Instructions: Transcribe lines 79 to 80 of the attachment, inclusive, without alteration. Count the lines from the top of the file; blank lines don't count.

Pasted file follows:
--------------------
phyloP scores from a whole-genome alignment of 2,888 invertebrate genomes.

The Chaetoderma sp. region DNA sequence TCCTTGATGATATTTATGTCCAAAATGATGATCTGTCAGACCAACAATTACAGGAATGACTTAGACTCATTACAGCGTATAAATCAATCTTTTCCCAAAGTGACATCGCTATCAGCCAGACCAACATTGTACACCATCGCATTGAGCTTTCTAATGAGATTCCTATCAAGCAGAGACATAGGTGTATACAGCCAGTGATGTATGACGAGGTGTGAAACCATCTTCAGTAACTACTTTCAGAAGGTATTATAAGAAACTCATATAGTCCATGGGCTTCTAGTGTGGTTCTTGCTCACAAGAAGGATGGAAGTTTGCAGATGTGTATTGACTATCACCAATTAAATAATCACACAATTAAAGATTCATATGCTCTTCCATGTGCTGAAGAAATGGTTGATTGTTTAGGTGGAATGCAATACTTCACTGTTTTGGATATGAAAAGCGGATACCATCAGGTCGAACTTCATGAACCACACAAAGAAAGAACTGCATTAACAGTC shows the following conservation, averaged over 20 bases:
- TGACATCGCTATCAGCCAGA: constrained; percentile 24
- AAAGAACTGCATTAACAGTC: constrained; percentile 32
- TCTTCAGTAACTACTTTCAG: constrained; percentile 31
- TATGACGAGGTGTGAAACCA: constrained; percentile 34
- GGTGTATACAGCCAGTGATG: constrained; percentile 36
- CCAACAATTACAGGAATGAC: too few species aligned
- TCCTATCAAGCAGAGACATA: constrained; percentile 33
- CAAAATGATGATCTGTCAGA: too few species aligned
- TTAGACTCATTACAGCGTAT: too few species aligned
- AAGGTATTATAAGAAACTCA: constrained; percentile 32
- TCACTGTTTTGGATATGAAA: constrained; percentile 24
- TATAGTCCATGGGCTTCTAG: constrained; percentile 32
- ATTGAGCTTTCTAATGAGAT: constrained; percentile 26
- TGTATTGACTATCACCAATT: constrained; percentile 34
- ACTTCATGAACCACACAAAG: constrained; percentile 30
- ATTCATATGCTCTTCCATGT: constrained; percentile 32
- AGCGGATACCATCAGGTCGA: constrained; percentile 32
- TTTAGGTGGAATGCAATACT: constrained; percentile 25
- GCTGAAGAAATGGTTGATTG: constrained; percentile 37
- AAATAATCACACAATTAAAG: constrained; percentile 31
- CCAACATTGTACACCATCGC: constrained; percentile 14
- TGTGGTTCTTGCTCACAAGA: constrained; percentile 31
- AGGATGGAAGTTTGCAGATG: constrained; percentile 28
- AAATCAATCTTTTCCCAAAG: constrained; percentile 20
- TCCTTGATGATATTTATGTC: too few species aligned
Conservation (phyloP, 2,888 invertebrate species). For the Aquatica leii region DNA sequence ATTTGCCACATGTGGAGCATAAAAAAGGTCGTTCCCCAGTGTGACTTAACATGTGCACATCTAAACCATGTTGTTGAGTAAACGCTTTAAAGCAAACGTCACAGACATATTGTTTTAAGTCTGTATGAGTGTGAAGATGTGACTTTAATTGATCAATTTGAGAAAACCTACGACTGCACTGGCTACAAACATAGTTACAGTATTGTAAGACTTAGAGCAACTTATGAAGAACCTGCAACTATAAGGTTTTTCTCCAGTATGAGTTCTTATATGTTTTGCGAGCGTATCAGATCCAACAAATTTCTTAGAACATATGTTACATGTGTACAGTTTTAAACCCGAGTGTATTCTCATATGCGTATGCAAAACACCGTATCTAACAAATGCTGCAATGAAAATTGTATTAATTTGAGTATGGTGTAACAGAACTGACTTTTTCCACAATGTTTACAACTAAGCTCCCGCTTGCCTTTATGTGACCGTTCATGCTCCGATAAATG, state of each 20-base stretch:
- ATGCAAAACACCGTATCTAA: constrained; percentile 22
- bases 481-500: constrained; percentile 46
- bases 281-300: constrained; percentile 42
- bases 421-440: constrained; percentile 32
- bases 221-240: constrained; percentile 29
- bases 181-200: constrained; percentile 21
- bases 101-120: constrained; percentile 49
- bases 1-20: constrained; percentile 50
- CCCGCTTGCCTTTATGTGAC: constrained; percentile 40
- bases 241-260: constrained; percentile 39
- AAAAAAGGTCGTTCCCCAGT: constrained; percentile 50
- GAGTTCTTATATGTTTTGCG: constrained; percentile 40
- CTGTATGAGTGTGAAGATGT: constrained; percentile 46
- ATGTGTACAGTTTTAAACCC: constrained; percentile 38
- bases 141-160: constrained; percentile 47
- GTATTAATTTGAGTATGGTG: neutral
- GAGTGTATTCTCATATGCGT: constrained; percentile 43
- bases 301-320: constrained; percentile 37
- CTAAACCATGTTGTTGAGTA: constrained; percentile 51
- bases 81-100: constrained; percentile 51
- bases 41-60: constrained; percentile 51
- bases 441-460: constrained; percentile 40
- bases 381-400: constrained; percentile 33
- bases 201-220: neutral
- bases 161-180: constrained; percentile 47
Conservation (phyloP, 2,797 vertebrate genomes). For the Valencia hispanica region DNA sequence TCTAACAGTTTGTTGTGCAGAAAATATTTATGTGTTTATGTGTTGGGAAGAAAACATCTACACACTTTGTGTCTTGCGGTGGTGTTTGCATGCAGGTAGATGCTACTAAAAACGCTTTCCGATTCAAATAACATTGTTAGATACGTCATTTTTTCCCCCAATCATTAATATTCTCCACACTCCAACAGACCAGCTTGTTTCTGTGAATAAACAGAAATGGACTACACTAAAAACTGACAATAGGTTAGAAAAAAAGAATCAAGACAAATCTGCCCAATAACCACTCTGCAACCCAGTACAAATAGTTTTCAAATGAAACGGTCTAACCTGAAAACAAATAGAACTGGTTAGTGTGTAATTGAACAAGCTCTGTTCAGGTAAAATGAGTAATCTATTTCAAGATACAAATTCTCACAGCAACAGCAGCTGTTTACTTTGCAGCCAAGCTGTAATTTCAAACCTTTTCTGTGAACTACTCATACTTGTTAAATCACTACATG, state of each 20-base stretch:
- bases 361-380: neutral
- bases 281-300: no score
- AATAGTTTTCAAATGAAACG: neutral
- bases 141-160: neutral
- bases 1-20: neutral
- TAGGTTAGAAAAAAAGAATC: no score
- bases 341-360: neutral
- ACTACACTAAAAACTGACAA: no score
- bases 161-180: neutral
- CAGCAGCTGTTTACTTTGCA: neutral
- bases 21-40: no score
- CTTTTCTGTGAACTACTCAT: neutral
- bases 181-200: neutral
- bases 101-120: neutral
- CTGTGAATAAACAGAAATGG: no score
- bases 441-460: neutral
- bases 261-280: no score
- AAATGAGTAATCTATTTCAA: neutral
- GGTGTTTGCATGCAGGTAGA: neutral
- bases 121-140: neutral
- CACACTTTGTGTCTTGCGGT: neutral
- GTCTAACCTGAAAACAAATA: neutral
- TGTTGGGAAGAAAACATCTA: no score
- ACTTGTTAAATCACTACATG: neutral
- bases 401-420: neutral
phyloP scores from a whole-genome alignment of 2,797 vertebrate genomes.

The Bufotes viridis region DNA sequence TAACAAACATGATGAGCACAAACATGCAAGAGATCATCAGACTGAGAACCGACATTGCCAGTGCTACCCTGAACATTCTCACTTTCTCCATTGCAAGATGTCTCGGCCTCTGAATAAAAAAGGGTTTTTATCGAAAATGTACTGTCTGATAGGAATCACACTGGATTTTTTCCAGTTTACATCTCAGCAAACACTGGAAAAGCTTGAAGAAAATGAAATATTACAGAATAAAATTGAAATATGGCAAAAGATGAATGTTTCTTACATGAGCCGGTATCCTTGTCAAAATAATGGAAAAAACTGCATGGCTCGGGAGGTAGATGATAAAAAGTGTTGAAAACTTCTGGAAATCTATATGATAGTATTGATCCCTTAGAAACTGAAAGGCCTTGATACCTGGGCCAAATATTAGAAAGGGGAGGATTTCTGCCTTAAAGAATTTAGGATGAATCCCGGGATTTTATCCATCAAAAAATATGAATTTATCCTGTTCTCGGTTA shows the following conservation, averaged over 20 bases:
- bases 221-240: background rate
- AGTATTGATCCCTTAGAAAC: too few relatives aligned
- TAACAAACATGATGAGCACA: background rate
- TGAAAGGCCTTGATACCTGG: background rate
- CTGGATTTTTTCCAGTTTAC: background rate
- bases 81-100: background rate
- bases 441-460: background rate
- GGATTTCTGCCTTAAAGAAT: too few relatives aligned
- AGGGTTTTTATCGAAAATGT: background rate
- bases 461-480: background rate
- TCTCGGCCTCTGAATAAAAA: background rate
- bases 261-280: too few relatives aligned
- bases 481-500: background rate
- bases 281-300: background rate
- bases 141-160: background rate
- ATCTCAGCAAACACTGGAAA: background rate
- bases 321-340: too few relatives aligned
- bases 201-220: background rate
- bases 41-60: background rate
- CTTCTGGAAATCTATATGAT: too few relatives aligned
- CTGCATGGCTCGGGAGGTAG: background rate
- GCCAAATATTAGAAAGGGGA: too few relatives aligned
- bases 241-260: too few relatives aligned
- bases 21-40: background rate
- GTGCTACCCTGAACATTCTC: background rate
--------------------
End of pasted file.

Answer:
- bases 401-420: neutral
phyloP scores from a whole-genome alignment of 2,797 vertebrate genomes.